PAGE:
Industrial operators know prolonged exposure to the fine dust particles generated by either construction or industrial operations can be hazardous to human health, contributing to both lung and cardiovascular disease. To prevent harmful effects on workers (and, sometimes, people in surrounding communities), operators are required to measure the concentration of airborne pollutants or particulates generated in order to ensure that the levels of pollutants stay within required concentrations. To do this, an air-quality monitoring program is required and that best meets cost and accuracy requirements.
When determining which dust-monitoring equipment or dust gauges to use, it’s helpful to consider the methods used to measure dust and which one best meets your needs. The two methods used to measure particulate matter (such as PM10, PM2.5, PM1 and TSP) are a filter-based gravimetric method and a real-time method.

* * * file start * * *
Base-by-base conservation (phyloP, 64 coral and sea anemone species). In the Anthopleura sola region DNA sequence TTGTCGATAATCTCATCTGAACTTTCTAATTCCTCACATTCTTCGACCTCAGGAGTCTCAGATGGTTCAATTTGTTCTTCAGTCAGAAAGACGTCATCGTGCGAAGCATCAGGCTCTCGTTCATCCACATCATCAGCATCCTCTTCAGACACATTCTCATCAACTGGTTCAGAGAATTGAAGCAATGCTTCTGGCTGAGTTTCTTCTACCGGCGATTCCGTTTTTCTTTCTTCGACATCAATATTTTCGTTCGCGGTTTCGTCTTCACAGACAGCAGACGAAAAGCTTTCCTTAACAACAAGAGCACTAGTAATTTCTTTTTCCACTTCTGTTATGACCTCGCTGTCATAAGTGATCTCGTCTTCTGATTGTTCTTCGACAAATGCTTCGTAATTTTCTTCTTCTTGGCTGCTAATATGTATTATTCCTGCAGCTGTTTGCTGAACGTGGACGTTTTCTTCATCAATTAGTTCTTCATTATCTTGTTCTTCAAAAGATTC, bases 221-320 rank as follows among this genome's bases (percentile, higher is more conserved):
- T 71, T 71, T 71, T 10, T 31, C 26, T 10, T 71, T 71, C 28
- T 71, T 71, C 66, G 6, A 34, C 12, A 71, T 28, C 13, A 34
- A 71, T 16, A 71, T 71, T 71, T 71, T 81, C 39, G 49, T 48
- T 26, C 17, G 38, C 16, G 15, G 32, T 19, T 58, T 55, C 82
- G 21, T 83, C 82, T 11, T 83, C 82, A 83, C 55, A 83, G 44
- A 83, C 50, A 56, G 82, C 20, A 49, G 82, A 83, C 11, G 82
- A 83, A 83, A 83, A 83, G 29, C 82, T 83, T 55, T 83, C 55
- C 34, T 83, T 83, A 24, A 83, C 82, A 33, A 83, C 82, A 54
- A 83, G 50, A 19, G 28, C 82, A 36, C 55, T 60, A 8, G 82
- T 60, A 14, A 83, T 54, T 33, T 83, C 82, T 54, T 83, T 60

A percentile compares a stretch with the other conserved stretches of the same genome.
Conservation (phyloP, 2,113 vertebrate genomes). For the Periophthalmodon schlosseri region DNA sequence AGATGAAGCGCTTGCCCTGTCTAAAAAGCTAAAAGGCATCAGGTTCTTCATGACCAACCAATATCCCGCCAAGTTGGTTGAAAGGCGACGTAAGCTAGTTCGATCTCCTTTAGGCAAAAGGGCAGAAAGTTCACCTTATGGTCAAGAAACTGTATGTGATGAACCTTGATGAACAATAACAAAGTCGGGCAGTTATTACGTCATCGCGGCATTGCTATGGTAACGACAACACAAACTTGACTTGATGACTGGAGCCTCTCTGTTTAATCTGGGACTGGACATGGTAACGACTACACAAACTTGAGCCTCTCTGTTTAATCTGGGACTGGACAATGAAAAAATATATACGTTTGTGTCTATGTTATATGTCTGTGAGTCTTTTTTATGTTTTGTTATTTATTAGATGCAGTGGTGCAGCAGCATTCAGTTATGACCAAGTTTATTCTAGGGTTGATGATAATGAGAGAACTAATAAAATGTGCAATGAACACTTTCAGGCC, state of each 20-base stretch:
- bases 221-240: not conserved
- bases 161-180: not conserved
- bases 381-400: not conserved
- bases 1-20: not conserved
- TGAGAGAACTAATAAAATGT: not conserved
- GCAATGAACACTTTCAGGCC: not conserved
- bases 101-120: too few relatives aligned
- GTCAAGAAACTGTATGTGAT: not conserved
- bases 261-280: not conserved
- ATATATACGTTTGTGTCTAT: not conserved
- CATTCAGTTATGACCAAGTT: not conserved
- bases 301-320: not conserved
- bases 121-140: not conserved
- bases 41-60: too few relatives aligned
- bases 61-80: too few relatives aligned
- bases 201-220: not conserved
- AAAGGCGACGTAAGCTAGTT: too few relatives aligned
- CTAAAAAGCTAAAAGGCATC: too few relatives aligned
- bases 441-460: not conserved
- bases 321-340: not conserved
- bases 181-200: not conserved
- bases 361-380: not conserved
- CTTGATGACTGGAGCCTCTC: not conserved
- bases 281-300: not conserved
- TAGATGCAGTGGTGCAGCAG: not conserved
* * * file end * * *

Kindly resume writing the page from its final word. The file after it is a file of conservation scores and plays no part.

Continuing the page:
Gravimetric instruments (also known as reference instruments) use a quantitative measure based on the mass of the solid. The instruments collect particles on ventilated filters. The filters then need to be processed at a laboratory to determine the concentration of the particulate or pollutant. Although the gravimetric method is typically the most accurate option, it is the costliest and requires daily or weekly manual filter weighing and lab analysis.
Real-time monitors, a.k.a. optical monitors, use the principles of light scattering or light absorption. By sensing the light reflected by a particle stream onto a photodetector, this equipment can calibrate the concentration of particulate mass. These monitors can be more affordable than gravimetric instruments, as the optical sensors they utilize less costly and can be purchased as an all-inclusive, fully-integrated station—complete with internal data-logging, communication capability and a power supply. IHW